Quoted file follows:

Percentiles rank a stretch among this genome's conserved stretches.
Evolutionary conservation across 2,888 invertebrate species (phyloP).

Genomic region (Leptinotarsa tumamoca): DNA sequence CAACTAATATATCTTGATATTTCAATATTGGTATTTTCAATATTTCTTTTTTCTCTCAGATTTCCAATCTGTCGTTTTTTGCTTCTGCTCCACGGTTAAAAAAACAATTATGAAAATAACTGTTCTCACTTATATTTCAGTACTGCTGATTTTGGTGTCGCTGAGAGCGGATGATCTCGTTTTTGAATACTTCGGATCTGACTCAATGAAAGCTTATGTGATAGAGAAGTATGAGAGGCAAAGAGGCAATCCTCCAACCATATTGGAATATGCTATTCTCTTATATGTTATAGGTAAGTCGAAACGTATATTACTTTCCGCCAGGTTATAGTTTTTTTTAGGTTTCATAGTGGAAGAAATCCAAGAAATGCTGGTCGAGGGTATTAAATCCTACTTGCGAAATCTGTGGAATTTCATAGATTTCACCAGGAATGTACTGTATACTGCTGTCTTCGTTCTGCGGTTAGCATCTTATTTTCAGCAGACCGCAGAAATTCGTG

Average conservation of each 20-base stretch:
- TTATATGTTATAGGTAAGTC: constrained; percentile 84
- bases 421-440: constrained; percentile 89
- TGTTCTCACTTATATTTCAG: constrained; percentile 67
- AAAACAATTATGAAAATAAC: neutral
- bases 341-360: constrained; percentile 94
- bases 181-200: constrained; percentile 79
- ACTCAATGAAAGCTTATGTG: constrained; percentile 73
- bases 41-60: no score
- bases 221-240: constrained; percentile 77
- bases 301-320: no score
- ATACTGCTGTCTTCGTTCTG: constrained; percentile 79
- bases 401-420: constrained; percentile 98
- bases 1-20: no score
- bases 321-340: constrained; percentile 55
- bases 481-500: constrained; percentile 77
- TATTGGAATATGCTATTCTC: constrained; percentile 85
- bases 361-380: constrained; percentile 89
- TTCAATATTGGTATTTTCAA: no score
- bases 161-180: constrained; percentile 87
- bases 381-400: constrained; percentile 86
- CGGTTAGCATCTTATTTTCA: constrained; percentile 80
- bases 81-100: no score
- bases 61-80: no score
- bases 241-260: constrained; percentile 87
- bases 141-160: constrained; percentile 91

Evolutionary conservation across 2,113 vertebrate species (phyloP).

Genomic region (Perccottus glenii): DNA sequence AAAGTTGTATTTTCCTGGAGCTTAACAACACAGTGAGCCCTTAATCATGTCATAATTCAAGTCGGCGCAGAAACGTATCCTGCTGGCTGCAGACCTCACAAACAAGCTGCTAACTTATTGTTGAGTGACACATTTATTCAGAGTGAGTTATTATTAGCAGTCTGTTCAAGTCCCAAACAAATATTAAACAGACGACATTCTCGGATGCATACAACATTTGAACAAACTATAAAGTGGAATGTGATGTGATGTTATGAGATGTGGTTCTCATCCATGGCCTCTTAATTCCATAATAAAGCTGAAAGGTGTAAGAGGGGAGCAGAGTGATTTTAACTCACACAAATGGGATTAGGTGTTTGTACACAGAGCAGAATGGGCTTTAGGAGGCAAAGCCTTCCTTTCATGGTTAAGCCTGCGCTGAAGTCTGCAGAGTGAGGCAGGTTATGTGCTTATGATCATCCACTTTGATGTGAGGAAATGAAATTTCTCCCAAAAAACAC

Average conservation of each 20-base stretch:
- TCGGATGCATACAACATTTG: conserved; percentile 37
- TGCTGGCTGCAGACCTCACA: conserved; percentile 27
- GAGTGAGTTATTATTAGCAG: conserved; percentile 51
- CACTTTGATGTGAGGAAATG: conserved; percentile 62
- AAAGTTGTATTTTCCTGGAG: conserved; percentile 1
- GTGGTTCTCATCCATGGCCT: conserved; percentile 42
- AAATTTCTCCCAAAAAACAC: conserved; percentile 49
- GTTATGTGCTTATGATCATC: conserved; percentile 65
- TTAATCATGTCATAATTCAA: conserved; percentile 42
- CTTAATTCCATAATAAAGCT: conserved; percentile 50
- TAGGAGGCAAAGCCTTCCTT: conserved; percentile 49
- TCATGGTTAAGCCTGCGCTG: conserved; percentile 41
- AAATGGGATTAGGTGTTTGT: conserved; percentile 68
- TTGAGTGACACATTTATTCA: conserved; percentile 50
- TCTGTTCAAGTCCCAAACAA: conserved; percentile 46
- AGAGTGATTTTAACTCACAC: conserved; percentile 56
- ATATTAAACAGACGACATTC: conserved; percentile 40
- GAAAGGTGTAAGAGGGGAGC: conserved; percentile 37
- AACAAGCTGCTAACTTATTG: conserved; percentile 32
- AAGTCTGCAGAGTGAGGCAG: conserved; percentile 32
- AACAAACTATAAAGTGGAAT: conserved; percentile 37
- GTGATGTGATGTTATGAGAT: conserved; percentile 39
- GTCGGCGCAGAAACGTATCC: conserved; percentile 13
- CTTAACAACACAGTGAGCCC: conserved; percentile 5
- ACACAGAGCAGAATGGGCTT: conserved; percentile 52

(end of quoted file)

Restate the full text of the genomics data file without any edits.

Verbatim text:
Percentiles rank a stretch among this genome's conserved stretches.
Evolutionary conservation across 2,888 invertebrate species (phyloP).

Genomic region (Leptinotarsa tumamoca): DNA sequence CAACTAATATATCTTGATATTTCAATATTGGTATTTTCAATATTTCTTTTTTCTCTCAGATTTCCAATCTGTCGTTTTTTGCTTCTGCTCCACGGTTAAAAAAACAATTATGAAAATAACTGTTCTCACTTATATTTCAGTACTGCTGATTTTGGTGTCGCTGAGAGCGGATGATCTCGTTTTTGAATACTTCGGATCTGACTCAATGAAAGCTTATGTGATAGAGAAGTATGAGAGGCAAAGAGGCAATCCTCCAACCATATTGGAATATGCTATTCTCTTATATGTTATAGGTAAGTCGAAACGTATATTACTTTCCGCCAGGTTATAGTTTTTTTTAGGTTTCATAGTGGAAGAAATCCAAGAAATGCTGGTCGAGGGTATTAAATCCTACTTGCGAAATCTGTGGAATTTCATAGATTTCACCAGGAATGTACTGTATACTGCTGTCTTCGTTCTGCGGTTAGCATCTTATTTTCAGCAGACCGCAGAAATTCGTG

Average conservation of each 20-base stretch:
- TTATATGTTATAGGTAAGTC: constrained; percentile 84
- bases 421-440: constrained; percentile 89
- TGTTCTCACTTATATTTCAG: constrained; percentile 67
- AAAACAATTATGAAAATAAC: neutral
- bases 341-360: constrained; percentile 94
- bases 181-200: constrained; percentile 79
- ACTCAATGAAAGCTTATGTG: constrained; percentile 73
- bases 41-60: no score
- bases 221-240: constrained; percentile 77
- bases 301-320: no score
- ATACTGCTGTCTTCGTTCTG: constrained; percentile 79
- bases 401-420: constrained; percentile 98
- bases 1-20: no score
- bases 321-340: constrained; percentile 55
- bases 481-500: constrained; percentile 77
- TATTGGAATATGCTATTCTC: constrained; percentile 85
- bases 361-380: constrained; percentile 89
- TTCAATATTGGTATTTTCAA: no score
- bases 161-180: constrained; percentile 87
- bases 381-400: constrained; percentile 86
- CGGTTAGCATCTTATTTTCA: constrained; percentile 80
- bases 81-100: no score
- bases 61-80: no score
- bases 241-260: constrained; percentile 87
- bases 141-160: constrained; percentile 91

Evolutionary conservation across 2,113 vertebrate species (phyloP).

Genomic region (Perccottus glenii): DNA sequence AAAGTTGTATTTTCCTGGAGCTTAACAACACAGTGAGCCCTTAATCATGTCATAATTCAAGTCGGCGCAGAAACGTATCCTGCTGGCTGCAGACCTCACAAACAAGCTGCTAACTTATTGTTGAGTGACACATTTATTCAGAGTGAGTTATTATTAGCAGTCTGTTCAAGTCCCAAACAAATATTAAACAGACGACATTCTCGGATGCATACAACATTTGAACAAACTATAAAGTGGAATGTGATGTGATGTTATGAGATGTGGTTCTCATCCATGGCCTCTTAATTCCATAATAAAGCTGAAAGGTGTAAGAGGGGAGCAGAGTGATTTTAACTCACACAAATGGGATTAGGTGTTTGTACACAGAGCAGAATGGGCTTTAGGAGGCAAAGCCTTCCTTTCATGGTTAAGCCTGCGCTGAAGTCTGCAGAGTGAGGCAGGTTATGTGCTTATGATCATCCACTTTGATGTGAGGAAATGAAATTTCTCCCAAAAAACAC

Average conservation of each 20-base stretch:
- TCGGATGCATACAACATTTG: conserved; percentile 37
- TGCTGGCTGCAGACCTCACA: conserved; percentile 27
- GAGTGAGTTATTATTAGCAG: conserved; percentile 51
- CACTTTGATGTGAGGAAATG: conserved; percentile 62
- AAAGTTGTATTTTCCTGGAG: conserved; percentile 1
- GTGGTTCTCATCCATGGCCT: conserved; percentile 42
- AAATTTCTCCCAAAAAACAC: conserved; percentile 49
- GTTATGTGCTTATGATCATC: conserved; percentile 65
- TTAATCATGTCATAATTCAA: conserved; percentile 42
- CTTAATTCCATAATAAAGCT: conserved; percentile 50
- TAGGAGGCAAAGCCTTCCTT: conserved; percentile 49
- TCATGGTTAAGCCTGCGCTG: conserved; percentile 41
- AAATGGGATTAGGTGTTTGT: conserved; percentile 68
- TTGAGTGACACATTTATTCA: conserved; percentile 50
- TCTGTTCAAGTCCCAAACAA: conserved; percentile 46
- AGAGTGATTTTAACTCACAC: conserved; percentile 56
- ATATTAAACAGACGACATTC: conserved; percentile 40
- GAAAGGTGTAAGAGGGGAGC: conserved; percentile 37
- AACAAGCTGCTAACTTATTG: conserved; percentile 32
- AAGTCTGCAGAGTGAGGCAG: conserved; percentile 32
- AACAAACTATAAAGTGGAAT: conserved; percentile 37
- GTGATGTGATGTTATGAGAT: conserved; percentile 39
- GTCGGCGCAGAAACGTATCC: conserved; percentile 13
- CTTAACAACACAGTGAGCCC: conserved; percentile 5
- ACACAGAGCAGAATGGGCTT: conserved; percentile 52